“The two places had now combined to form a complicated internal landscape, a space where I could wander and feel at home, and in which stories could be generated. When I came back from my first visit to Sarajevo, in the spring of 1997, the Chicago I came back to belonged to me. Returning from home, I returned home.”
Returning to Mali with heavy luggage, a light heart, and no regrets – Alexandar Hemon captures how I feel.

Check out this link for some fun photos my friend Valerie Demo took at First Landing Park!

Monday, February 13, 2012

On my way!

I am on the train (my last ride for this trip/extended stay in the US) and heading back to Virginia Beach after three weeks spent in Boston and Vermont.  My two weeks on campus at SIT were delightful - even if they were a bit exhausting - and I am excited to get started on my course work and for the rolls of graduate school to finally be turning.

There is a lot going through my mind right now as I prepare to step into the next 'stage' of my life.  As a recently engaged graduate student picking back up with USAID/PHARE via Peace Corps Response and with some other things on the back burner - I have a few things to think about!  (then again, who doesn't?)

And while my own concerns are often in my mind's foreground - Mali's civil unrest has also made its way to the front of the queue (read more news about the Tuareg rebellion here).  I have recently begun to follow a few blogs which I would like to share here since they are exactly what I have been looking for - thoughtful, well-rounded accounts of what is actually happening in Mali (and Africa) rather than abstract news articles that feel a little colder. 

Africa is a Country features a wide range of topics concerning Africa - music, politics, culture and sports.  I am excited to learn more about other countries through these lenses rather than a strictly political/NGO perspective.  Monthly Development Magazine provides "in-depth news and commentary on global trends that affect relief, refugee and development work."  Some of their recent articles have touched close to home for me with my current school and work situations.  Check out these articles about SIT in Rwanda, World Learning's partnership with USAID and taking learning out of the schoolroom.  I also fell upon the African Studies Association website which will be a great resource when I begin more focused research in Mali.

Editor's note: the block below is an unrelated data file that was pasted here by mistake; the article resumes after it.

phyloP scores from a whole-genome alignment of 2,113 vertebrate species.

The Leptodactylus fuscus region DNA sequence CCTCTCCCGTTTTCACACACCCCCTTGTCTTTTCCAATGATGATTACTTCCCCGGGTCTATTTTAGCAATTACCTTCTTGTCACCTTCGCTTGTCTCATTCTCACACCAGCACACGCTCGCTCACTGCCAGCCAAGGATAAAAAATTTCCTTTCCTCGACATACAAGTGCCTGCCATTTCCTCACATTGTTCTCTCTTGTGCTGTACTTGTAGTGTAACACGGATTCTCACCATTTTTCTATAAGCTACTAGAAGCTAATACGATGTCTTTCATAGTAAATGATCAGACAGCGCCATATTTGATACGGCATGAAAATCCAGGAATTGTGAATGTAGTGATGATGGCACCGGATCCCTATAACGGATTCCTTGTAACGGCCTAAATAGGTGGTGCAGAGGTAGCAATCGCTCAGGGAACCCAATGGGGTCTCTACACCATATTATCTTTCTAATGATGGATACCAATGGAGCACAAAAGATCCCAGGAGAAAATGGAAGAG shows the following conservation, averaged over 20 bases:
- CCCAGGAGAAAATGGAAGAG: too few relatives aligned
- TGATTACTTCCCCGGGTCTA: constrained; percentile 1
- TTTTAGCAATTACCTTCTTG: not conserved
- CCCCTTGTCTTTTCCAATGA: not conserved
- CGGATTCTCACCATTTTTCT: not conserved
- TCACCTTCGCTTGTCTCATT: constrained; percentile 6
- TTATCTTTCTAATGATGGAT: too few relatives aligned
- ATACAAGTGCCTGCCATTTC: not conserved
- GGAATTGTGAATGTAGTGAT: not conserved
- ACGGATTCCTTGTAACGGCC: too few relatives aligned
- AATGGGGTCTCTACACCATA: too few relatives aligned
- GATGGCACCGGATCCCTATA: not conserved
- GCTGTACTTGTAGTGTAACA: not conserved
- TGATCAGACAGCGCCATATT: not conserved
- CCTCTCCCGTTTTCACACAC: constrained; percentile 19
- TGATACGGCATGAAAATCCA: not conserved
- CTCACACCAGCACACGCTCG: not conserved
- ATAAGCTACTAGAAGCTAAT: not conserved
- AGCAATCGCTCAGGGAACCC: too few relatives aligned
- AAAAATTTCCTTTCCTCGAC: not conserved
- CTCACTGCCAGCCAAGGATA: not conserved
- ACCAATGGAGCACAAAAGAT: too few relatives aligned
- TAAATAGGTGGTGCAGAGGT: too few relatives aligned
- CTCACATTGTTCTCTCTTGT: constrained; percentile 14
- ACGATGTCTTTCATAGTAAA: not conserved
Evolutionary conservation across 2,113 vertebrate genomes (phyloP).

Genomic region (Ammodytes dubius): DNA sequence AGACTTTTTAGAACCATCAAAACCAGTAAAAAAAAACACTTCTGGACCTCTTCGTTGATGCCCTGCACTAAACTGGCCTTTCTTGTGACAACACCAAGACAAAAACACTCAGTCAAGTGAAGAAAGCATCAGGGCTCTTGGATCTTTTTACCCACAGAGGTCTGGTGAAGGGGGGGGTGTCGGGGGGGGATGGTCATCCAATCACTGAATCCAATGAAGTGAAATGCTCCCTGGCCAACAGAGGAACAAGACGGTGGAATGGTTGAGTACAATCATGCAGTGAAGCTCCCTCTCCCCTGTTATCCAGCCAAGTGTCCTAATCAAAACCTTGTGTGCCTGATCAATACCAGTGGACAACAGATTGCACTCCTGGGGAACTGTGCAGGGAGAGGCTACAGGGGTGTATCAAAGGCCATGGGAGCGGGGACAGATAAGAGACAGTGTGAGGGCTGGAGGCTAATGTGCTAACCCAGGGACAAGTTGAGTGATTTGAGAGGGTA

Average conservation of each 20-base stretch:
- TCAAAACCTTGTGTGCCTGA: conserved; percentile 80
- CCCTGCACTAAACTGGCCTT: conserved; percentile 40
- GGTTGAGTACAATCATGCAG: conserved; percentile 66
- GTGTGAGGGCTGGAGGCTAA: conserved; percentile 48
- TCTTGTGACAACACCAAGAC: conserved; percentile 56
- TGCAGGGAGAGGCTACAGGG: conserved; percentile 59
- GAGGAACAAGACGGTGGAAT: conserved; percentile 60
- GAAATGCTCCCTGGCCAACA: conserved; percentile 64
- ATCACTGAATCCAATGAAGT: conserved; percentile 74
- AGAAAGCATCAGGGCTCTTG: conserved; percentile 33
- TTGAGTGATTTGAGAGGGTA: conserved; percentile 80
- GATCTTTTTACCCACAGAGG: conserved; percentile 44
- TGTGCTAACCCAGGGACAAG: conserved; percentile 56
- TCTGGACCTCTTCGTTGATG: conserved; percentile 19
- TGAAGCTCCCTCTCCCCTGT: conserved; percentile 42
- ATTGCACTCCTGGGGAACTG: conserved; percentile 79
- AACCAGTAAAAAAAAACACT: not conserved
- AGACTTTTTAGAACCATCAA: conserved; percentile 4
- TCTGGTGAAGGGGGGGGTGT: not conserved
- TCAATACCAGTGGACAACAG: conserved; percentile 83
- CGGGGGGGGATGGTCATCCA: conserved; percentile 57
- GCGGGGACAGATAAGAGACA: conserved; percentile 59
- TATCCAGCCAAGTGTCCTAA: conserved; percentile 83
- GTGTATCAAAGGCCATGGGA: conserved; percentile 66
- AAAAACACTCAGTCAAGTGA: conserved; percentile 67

I am grateful to Alex Thurston, a Ph.D candidate in Islam in Africa, and his Sahel Blog which linked me to a couple of the sites I listed above.  Definitely not a site to be missed if you are interested in the Sahel region!

God willing I will return to Mali in one week (yay!  I finally heard from Peace Corps that my ticket is en route!) and pick back up where I left off in October.  There are so many people I am looking forward to seeing (you know who are - I won't list you since I'm afraid I'd accidentally leave someone off!) and things to do.  I am refreshed from my time home and ready to get back to work.  I will get back on the wagon with my Africa from A-Z series and hopefully add a few new features to the blog once I get settled back in Mali - though who knows how long that will take! 

Thanks for reading!  Is there anything on your mind these days?  Do you have any other blog suggestions? 

Monday, February 6, 2012

Talking 'bout people: SIT Master of Arts in International Education (Low-Residency)

Image source
Adam Weinberg, President and CEO of World Learning - SIT Graduate Institute's parent organization - dropped in on one of our classes last week to speak to the most recent cohort of Low-Residency International Education Students.  When my professor said he would be coming by my first thought was 'Wow, we must be important if the CEO is coming to see us!' 

And I get it, we are putting forth money - and not a small amount - for our graduate education.  Nonetheless, I appreciated hearing from someone so high up in the chain of command and his perspective on the field I am pursuing.  His visit to our class made me feel better about the investment me and my family are making in my education.

He proved to not only make an impression on me with his visit but also with his words.  After a brief introduction noting some of his significant achievements at World Learning, Dr. Weinberg made a high impact speech in a short amount of time.  I will bullet here his speech:
  • He congratulated us on being wonderful students and contributors to the international education field (a little flattery never hurt anyone :)
  • He welcomed us to SIT and likened the school and the international education field to Hotel California.  You can check out whenever you like - but you can never leave.  (I think there are worse places to be stuck.)
  • He said education reaches its peak with phenomenal faculty - something he strongly feels SIT possesses. 
And then he concluded with two points:
  • International education has the best hope for our generation for creating solutions to the problems our countries face.  (OK, let's get to it!) 
  • Then he challenged us to think about the direction of international education.  Is it really a good thing, he asked, that we are - at this moment - unleashing 40,000 undergraduates on cities like Florence, Italy for study abroad programs?  What is the best direction for international education?